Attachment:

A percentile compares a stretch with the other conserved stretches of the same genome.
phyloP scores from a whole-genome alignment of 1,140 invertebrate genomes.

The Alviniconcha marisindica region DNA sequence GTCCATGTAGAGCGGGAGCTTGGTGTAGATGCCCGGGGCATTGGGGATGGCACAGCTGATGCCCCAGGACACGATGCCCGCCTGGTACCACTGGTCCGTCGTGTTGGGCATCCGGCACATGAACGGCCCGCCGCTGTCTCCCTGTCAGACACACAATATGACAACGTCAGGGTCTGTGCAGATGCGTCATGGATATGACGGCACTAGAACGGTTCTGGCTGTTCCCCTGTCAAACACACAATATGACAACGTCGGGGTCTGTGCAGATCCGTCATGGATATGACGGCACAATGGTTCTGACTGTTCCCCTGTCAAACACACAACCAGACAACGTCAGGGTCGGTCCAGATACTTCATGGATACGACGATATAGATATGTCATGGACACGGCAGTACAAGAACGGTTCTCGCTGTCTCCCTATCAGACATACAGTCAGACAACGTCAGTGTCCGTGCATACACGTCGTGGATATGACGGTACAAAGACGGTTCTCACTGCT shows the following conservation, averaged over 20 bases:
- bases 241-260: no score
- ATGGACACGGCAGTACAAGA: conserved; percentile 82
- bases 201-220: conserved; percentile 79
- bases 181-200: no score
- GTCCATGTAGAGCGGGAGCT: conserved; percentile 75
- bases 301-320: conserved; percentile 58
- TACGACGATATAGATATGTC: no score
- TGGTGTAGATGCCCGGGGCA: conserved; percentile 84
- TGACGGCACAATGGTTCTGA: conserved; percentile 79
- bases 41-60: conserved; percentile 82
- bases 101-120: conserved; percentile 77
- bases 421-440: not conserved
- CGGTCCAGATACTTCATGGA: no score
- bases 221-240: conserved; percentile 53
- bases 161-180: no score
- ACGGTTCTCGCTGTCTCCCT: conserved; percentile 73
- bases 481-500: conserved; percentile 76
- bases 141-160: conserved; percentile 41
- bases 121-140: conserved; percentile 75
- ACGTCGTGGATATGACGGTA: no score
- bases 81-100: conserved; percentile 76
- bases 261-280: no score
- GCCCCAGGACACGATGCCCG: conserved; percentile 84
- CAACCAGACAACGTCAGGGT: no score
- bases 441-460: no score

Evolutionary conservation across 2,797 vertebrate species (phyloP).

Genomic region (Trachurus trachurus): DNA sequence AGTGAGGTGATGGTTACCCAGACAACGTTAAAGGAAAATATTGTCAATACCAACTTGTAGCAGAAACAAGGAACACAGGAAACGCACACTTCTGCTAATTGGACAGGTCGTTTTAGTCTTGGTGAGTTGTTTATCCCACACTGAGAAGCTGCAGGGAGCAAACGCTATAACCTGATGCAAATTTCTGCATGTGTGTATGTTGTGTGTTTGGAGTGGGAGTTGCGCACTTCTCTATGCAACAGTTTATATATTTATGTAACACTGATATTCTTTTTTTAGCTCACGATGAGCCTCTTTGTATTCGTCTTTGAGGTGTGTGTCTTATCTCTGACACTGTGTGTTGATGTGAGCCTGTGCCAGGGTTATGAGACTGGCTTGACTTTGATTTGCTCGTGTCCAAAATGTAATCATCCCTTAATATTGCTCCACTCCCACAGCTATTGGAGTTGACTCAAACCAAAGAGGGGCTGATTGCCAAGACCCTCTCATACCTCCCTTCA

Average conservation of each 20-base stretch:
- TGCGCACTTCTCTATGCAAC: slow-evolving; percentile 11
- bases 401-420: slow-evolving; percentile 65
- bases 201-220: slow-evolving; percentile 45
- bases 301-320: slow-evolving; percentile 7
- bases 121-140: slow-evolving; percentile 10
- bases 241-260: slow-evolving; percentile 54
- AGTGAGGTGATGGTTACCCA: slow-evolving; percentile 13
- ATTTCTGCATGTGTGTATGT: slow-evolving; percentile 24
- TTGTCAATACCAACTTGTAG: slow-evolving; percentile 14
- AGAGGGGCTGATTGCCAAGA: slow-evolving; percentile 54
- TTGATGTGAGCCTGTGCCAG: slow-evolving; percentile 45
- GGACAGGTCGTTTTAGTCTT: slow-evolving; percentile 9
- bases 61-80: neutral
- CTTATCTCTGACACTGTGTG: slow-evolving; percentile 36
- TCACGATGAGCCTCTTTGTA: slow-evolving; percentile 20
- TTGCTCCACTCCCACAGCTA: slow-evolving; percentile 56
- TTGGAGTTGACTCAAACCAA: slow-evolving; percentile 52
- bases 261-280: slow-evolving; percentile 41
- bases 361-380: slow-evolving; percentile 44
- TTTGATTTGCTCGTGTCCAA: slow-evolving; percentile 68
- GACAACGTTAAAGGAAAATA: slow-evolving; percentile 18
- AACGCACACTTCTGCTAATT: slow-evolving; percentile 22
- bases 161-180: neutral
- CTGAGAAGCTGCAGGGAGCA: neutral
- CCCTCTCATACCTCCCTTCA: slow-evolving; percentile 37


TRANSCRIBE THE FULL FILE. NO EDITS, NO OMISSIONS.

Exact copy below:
A percentile compares a stretch with the other conserved stretches of the same genome.
phyloP scores from a whole-genome alignment of 1,140 invertebrate genomes.

The Alviniconcha marisindica region DNA sequence GTCCATGTAGAGCGGGAGCTTGGTGTAGATGCCCGGGGCATTGGGGATGGCACAGCTGATGCCCCAGGACACGATGCCCGCCTGGTACCACTGGTCCGTCGTGTTGGGCATCCGGCACATGAACGGCCCGCCGCTGTCTCCCTGTCAGACACACAATATGACAACGTCAGGGTCTGTGCAGATGCGTCATGGATATGACGGCACTAGAACGGTTCTGGCTGTTCCCCTGTCAAACACACAATATGACAACGTCGGGGTCTGTGCAGATCCGTCATGGATATGACGGCACAATGGTTCTGACTGTTCCCCTGTCAAACACACAACCAGACAACGTCAGGGTCGGTCCAGATACTTCATGGATACGACGATATAGATATGTCATGGACACGGCAGTACAAGAACGGTTCTCGCTGTCTCCCTATCAGACATACAGTCAGACAACGTCAGTGTCCGTGCATACACGTCGTGGATATGACGGTACAAAGACGGTTCTCACTGCT shows the following conservation, averaged over 20 bases:
- bases 241-260: no score
- ATGGACACGGCAGTACAAGA: conserved; percentile 82
- bases 201-220: conserved; percentile 79
- bases 181-200: no score
- GTCCATGTAGAGCGGGAGCT: conserved; percentile 75
- bases 301-320: conserved; percentile 58
- TACGACGATATAGATATGTC: no score
- TGGTGTAGATGCCCGGGGCA: conserved; percentile 84
- TGACGGCACAATGGTTCTGA: conserved; percentile 79
- bases 41-60: conserved; percentile 82
- bases 101-120: conserved; percentile 77
- bases 421-440: not conserved
- CGGTCCAGATACTTCATGGA: no score
- bases 221-240: conserved; percentile 53
- bases 161-180: no score
- ACGGTTCTCGCTGTCTCCCT: conserved; percentile 73
- bases 481-500: conserved; percentile 76
- bases 141-160: conserved; percentile 41
- bases 121-140: conserved; percentile 75
- ACGTCGTGGATATGACGGTA: no score
- bases 81-100: conserved; percentile 76
- bases 261-280: no score
- GCCCCAGGACACGATGCCCG: conserved; percentile 84
- CAACCAGACAACGTCAGGGT: no score
- bases 441-460: no score

Evolutionary conservation across 2,797 vertebrate species (phyloP).

Genomic region (Trachurus trachurus): DNA sequence AGTGAGGTGATGGTTACCCAGACAACGTTAAAGGAAAATATTGTCAATACCAACTTGTAGCAGAAACAAGGAACACAGGAAACGCACACTTCTGCTAATTGGACAGGTCGTTTTAGTCTTGGTGAGTTGTTTATCCCACACTGAGAAGCTGCAGGGAGCAAACGCTATAACCTGATGCAAATTTCTGCATGTGTGTATGTTGTGTGTTTGGAGTGGGAGTTGCGCACTTCTCTATGCAACAGTTTATATATTTATGTAACACTGATATTCTTTTTTTAGCTCACGATGAGCCTCTTTGTATTCGTCTTTGAGGTGTGTGTCTTATCTCTGACACTGTGTGTTGATGTGAGCCTGTGCCAGGGTTATGAGACTGGCTTGACTTTGATTTGCTCGTGTCCAAAATGTAATCATCCCTTAATATTGCTCCACTCCCACAGCTATTGGAGTTGACTCAAACCAAAGAGGGGCTGATTGCCAAGACCCTCTCATACCTCCCTTCA

Average conservation of each 20-base stretch:
- TGCGCACTTCTCTATGCAAC: slow-evolving; percentile 11
- bases 401-420: slow-evolving; percentile 65
- bases 201-220: slow-evolving; percentile 45
- bases 301-320: slow-evolving; percentile 7
- bases 121-140: slow-evolving; percentile 10
- bases 241-260: slow-evolving; percentile 54
- AGTGAGGTGATGGTTACCCA: slow-evolving; percentile 13
- ATTTCTGCATGTGTGTATGT: slow-evolving; percentile 24
- TTGTCAATACCAACTTGTAG: slow-evolving; percentile 14
- AGAGGGGCTGATTGCCAAGA: slow-evolving; percentile 54
- TTGATGTGAGCCTGTGCCAG: slow-evolving; percentile 45
- GGACAGGTCGTTTTAGTCTT: slow-evolving; percentile 9
- bases 61-80: neutral
- CTTATCTCTGACACTGTGTG: slow-evolving; percentile 36
- TCACGATGAGCCTCTTTGTA: slow-evolving; percentile 20
- TTGCTCCACTCCCACAGCTA: slow-evolving; percentile 56
- TTGGAGTTGACTCAAACCAA: slow-evolving; percentile 52
- bases 261-280: slow-evolving; percentile 41
- bases 361-380: slow-evolving; percentile 44
- TTTGATTTGCTCGTGTCCAA: slow-evolving; percentile 68
- GACAACGTTAAAGGAAAATA: slow-evolving; percentile 18
- AACGCACACTTCTGCTAATT: slow-evolving; percentile 22
- bases 161-180: neutral
- CTGAGAAGCTGCAGGGAGCA: neutral
- CCCTCTCATACCTCCCTTCA: slow-evolving; percentile 37